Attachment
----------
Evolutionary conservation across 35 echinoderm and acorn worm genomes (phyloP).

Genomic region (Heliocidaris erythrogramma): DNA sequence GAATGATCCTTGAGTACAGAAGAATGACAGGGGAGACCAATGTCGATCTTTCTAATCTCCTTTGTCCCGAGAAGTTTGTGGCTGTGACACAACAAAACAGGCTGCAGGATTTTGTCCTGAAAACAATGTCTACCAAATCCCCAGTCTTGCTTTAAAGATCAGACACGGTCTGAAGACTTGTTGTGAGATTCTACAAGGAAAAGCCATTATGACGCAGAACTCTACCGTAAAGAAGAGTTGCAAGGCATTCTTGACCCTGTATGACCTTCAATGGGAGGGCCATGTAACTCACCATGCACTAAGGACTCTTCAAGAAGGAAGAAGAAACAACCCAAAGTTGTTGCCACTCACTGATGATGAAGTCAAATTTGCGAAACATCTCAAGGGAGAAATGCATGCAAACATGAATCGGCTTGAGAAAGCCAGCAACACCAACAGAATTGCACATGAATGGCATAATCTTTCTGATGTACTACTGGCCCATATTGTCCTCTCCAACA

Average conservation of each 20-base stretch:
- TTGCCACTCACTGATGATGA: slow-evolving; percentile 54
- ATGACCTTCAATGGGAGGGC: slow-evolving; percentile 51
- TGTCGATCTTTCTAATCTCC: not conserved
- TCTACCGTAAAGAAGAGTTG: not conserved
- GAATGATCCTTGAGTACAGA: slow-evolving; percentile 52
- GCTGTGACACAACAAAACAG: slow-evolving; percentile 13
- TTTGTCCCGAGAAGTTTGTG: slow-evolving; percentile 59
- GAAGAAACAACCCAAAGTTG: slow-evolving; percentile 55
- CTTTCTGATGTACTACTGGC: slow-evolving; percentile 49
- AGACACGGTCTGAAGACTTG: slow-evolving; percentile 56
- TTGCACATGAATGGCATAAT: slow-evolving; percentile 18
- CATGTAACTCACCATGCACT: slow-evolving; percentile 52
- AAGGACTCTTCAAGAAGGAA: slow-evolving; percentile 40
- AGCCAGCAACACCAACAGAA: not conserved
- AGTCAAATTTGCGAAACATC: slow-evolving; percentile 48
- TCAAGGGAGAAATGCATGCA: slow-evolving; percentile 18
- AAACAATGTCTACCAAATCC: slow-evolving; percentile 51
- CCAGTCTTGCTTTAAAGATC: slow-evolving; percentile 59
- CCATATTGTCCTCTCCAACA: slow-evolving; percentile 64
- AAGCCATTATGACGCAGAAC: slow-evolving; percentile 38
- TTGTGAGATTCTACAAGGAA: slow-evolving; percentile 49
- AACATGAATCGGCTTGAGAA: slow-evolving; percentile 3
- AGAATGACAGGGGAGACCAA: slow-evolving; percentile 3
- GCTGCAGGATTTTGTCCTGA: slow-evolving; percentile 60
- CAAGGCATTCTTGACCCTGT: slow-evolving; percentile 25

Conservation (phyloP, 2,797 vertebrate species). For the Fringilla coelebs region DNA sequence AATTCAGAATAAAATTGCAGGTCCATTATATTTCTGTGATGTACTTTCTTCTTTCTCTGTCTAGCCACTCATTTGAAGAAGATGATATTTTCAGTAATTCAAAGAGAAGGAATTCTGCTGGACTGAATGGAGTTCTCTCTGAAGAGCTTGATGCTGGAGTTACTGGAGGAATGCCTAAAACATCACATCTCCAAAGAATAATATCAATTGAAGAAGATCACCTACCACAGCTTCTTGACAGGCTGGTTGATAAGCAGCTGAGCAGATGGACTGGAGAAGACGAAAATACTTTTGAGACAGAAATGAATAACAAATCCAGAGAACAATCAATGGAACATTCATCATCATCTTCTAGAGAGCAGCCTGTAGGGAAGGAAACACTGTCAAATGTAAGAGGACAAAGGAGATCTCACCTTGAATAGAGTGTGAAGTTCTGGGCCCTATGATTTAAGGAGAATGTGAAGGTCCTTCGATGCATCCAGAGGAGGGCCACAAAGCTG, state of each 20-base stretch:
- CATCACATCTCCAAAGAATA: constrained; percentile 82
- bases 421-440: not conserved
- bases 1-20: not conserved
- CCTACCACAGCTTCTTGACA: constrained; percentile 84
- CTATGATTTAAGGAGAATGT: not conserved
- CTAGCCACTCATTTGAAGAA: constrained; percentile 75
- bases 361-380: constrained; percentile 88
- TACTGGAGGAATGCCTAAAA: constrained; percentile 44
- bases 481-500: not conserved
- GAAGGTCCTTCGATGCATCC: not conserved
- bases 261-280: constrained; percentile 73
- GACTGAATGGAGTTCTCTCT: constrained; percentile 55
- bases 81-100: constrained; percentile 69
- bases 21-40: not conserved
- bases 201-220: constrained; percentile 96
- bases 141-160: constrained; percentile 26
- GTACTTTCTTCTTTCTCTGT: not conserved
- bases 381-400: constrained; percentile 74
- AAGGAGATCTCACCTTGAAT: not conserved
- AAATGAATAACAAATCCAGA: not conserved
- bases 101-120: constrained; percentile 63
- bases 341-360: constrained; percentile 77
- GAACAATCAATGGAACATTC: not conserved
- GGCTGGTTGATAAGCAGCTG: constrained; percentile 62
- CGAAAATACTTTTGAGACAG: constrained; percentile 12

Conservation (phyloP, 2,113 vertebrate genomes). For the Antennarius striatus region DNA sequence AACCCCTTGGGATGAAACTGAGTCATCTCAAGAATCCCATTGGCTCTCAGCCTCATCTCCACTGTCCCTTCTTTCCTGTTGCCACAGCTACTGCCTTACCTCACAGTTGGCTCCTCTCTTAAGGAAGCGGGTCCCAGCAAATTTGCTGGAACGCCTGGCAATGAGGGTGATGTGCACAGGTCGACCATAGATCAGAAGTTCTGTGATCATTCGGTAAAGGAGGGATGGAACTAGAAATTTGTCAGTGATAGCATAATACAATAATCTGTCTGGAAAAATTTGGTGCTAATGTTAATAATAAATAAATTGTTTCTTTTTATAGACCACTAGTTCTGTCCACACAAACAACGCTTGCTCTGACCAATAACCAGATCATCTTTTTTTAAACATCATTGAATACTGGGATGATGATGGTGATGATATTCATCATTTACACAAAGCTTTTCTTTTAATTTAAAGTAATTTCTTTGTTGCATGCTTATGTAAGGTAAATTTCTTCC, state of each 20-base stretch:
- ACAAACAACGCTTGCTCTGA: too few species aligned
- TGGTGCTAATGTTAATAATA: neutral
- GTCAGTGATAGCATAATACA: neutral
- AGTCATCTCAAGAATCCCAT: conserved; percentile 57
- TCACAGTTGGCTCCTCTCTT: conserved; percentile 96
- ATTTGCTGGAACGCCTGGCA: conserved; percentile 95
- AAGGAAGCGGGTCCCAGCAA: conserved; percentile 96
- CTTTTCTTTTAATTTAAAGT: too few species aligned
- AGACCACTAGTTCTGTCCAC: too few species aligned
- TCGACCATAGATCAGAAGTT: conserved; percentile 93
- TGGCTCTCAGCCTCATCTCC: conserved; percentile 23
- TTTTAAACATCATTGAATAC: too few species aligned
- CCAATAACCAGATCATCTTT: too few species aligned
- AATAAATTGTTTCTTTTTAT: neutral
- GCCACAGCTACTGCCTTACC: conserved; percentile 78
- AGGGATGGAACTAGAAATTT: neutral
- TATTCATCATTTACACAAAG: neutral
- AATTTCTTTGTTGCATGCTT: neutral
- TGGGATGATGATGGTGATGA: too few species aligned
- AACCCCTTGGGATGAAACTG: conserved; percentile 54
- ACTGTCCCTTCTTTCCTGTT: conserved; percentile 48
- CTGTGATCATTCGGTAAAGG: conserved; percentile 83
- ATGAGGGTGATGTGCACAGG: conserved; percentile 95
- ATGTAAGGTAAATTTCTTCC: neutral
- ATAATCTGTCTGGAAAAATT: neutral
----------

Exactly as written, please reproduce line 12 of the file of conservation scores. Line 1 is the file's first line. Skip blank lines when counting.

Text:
- CTTTCTGATGTACTACTGGC: slow-evolving; percentile 49